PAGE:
The vitreous humor is the jelly-like liquid that fills the central cavity of the eye. Normally, it is of a very consistent thickness, or viscosity, and is crystal clear. Several eye conditions that occur that effect our vision have their root in changes to the vitreous (see Info on Retinal and Vitreous Problems and the Flashes and Floaters page by Retina Vitreous Associates (source of the eye drawing below).
Floaters are caused by inconsistencies in the viscosity of the vitreous or accumulations of debris (similar to cataracts in the lens) that distort or block the vision. Very often these floaters are not much more than a nuisance and also have a tendency to come and go. They can, however, become very disturbing and don't go away.
These inconsistencies in the vitreous can also cause stress on the retina. The retina is attached to the vitreous like a label on a jar. If this junction is not perfectly consistent, stresses on the retina result. At first, a slight tugging excites the nerves of vision and the brain thinks it is seeing something; This is a "flash". More stress can cause damage to the retina (see below).
The very high concentrations of vitamin C in the vitreous, lens and retina are there for a reason. The vitamin C protects these components of the eye and maintains the consistency and clarity of the lens and vitreous. Vitamin C may be the single most important nutrient for long-term eye health.
A visitor to Cforyourself shared this from Prevention magazine, Dec. 1974, p. 171: "For about 4 yrs I had considerable trouble with spots (floaters) behind my eyes. After seeing an optometrist I was told that they would probably always bother me so I more or less resigned myself to this annoying problem. Then about 4 months ago I decided to treat myself for a sinus headache with vitamin C. I took 2 grams every hour for about 16 hours. The headache disappeared overnight and I realized at the same time that the spots in my eyes had disappeared as well. I haven't had a sign of them since."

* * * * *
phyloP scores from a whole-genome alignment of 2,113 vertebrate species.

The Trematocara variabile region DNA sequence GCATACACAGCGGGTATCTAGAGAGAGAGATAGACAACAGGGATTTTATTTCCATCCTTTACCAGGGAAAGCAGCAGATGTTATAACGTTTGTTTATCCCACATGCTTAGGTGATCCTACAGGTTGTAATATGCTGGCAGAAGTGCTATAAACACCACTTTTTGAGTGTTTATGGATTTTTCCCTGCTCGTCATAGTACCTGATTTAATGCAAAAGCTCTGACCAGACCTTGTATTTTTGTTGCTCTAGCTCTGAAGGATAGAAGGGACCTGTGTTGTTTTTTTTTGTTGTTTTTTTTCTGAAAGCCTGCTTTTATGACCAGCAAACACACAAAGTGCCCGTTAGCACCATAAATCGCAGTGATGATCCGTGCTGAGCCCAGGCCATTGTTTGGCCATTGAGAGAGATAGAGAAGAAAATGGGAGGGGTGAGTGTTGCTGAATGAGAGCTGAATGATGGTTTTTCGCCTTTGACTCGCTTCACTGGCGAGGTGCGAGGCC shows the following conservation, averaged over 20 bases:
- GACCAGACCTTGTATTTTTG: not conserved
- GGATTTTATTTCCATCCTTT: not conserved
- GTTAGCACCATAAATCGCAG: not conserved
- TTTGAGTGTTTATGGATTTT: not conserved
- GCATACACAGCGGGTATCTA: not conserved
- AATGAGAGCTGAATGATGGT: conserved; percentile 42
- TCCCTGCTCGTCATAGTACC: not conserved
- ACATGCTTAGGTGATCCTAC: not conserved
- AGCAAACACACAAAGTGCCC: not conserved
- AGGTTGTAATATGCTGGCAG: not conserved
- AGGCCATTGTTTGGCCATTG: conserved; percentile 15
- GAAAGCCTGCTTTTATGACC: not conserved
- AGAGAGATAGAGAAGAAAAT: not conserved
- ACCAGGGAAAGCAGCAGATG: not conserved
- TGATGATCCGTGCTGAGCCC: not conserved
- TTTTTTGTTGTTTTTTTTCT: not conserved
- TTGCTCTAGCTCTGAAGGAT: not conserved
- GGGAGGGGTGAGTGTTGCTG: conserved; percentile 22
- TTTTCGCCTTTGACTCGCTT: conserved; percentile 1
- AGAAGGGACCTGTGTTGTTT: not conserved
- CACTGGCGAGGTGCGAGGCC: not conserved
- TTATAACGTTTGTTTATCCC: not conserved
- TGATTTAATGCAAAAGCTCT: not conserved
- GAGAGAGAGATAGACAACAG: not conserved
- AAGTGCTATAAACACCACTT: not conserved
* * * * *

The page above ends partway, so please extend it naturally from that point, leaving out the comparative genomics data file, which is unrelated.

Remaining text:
Obviously, anyone that has "floaters" or "flashes" should try taking mega-dose vitamin C (see How Much to Take).
Retinal Tears and Detachments
Most of the mechanical damage to the retina, the dense nerve-endings (rods and cones) that receive the light on the back surface of the eyeball, are due to changes in the vitreous that create stress on the retina. As we age (there's that clue to nutrition), the vitreous becomes less a consistent mass and loses some of its viscosity. Small lines of more liquid vitreous form strands and can become "floaters". They can also put stress on the retina (remember the retina is like a label on a jar, so if the jar is not perfect, the label will take the stress), pulling away from the retina either tearing it or pulling it away with it, a detachment.
Tears and detachments are serious stuff. Laser surgery to fix these problems has amazing results, but once again, if the vitreous is maintained in its proper state, most of this damage won't happen in the first place. Vitamin C is required to maintain the vitreous. Just like cataracts of the lens, these vitreous problems can be generally avoided by proper C supplementation.